Objectives: To review systematically the available literature on the optimal dosage and route of administration of methotrexate in patients with rheumatoid arthritis (RA), as an evidence base for generating clinical practice recommendations.
Methods: A systematic literature search was carried out in MEDLINE, EMBASE, Cochrane Library and American College of Rheumatology/European League Against Rheumatism meeting abstracts, searching for randomised controlled trials evaluating various dosages or routes of administration of methotrexate in RA. Articles that fulfilled predefined inclusion criteria were systematically reviewed and the quality was appraised. Effect sizes and odds ratios for clinical, radiological and toxicity outcomes were calculated and directly or indirectly compared between study groups using methotrexate in different dosages or by different routes.
Results: A total of 38 publications out of 1748 identified references was included in the review. Start doses of 25 mg/week or fast escalation with 5 mg/month to 25-30 mg/week were associated with higher clinical effect sizes and more (gastrointestinal) adverse events in comparison with doses of 5-15 mg/week or slow escalation. Starting with 15 mg/week subcutaneous versus oral methotrexate was associated with higher clinical efficacy but more withdrawal due to toxicity in early RA. In longstanding RA, after failure on 15-20 mg/week orally, a switch to 15 mg/week intramuscularly with subsequent dose escalation did not result in increased efficacy.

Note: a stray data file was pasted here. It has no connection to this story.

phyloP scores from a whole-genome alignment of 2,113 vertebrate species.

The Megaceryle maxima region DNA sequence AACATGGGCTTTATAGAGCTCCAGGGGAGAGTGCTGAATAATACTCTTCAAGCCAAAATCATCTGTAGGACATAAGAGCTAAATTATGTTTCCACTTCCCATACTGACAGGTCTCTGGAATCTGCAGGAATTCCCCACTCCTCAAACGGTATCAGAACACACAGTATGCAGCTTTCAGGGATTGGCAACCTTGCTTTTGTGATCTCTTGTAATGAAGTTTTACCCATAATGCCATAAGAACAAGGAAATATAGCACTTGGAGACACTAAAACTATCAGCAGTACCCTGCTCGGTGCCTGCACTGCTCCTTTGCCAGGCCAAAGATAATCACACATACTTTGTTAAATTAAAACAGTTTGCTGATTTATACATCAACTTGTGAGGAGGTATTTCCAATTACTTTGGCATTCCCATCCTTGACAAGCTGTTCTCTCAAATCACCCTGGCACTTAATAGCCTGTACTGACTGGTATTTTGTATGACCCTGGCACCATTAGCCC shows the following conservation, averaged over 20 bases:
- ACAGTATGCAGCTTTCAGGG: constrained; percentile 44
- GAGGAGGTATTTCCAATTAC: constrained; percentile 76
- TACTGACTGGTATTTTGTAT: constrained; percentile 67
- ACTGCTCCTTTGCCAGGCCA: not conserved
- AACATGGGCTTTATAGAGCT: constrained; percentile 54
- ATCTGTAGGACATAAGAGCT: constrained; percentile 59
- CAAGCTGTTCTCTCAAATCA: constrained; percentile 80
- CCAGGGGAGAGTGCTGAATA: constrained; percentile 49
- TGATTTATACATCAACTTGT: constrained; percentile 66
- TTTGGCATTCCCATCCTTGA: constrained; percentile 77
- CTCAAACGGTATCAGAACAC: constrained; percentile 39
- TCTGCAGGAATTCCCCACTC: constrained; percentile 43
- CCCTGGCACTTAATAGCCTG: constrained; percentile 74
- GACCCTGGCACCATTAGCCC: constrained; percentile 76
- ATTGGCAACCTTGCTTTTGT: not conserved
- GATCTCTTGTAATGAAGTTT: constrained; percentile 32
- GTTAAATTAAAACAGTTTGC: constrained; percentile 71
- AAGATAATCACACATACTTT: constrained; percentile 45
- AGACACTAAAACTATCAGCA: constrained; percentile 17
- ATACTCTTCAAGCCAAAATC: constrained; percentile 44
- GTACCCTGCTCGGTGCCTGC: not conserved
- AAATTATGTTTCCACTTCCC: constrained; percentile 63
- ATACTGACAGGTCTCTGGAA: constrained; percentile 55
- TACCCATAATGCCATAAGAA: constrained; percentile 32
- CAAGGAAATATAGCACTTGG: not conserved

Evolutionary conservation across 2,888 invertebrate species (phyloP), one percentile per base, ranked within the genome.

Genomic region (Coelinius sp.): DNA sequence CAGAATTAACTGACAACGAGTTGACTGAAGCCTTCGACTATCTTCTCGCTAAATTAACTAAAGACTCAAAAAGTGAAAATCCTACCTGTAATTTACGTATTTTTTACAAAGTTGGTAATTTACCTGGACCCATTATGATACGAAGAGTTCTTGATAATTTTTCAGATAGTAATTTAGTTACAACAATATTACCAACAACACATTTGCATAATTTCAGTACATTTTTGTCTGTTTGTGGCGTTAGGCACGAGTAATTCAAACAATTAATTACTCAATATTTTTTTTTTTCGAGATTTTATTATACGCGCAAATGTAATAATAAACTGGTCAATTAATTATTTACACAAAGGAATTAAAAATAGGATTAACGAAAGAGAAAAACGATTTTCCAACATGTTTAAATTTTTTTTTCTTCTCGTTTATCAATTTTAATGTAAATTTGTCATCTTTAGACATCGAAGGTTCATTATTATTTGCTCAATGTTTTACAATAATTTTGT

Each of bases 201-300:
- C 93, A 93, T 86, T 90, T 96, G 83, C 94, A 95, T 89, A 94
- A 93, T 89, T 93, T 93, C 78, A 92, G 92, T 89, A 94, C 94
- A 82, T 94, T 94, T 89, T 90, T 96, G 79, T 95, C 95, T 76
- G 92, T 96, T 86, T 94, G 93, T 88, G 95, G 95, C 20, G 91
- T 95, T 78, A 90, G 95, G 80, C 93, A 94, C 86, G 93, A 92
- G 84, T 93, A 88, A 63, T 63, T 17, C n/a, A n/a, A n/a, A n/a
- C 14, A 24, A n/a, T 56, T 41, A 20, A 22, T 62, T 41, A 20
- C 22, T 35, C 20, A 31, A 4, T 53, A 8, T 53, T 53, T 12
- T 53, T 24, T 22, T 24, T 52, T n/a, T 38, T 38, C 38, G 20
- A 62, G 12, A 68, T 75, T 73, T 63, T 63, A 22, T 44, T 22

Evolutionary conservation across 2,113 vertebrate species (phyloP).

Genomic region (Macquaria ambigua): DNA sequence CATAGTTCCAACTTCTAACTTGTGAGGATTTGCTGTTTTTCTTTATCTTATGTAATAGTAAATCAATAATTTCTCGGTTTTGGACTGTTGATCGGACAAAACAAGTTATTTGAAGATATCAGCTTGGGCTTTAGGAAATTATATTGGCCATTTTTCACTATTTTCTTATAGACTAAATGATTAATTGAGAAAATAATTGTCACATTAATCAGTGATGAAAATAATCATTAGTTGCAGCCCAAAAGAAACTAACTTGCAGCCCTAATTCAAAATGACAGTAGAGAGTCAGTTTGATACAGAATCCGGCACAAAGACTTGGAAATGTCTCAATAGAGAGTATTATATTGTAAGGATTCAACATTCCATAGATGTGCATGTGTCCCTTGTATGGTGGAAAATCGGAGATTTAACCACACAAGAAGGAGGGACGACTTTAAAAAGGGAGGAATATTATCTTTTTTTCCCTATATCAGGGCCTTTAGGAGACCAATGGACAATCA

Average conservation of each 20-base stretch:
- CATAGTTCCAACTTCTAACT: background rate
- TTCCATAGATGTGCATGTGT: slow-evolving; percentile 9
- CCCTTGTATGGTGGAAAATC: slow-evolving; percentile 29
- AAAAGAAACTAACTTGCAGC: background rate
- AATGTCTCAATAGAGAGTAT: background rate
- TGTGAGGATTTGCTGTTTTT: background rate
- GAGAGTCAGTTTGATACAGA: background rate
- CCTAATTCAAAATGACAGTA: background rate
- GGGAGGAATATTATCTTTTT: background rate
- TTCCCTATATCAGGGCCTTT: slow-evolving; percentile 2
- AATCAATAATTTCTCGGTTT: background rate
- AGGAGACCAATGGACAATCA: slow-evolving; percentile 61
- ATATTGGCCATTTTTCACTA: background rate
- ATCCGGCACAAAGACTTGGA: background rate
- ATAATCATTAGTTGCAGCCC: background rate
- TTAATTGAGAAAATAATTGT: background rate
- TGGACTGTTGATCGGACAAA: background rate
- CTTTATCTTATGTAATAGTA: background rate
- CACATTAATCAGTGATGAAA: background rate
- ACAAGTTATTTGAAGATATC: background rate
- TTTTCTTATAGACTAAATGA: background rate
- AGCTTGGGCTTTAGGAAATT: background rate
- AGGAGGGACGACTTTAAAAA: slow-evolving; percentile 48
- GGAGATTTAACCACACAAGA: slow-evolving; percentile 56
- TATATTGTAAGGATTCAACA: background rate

Conclusions: Starting on methotrexate 15 mg/week orally, escalating with 5 mg/month to 25-30 mg/week, or the highest tolerable dose, with a subsequent switch to subcutaneous administration in the case of an insufficient response, seems to be the optimal evidence-based dosing and routing recommendation for methotrexate in RA.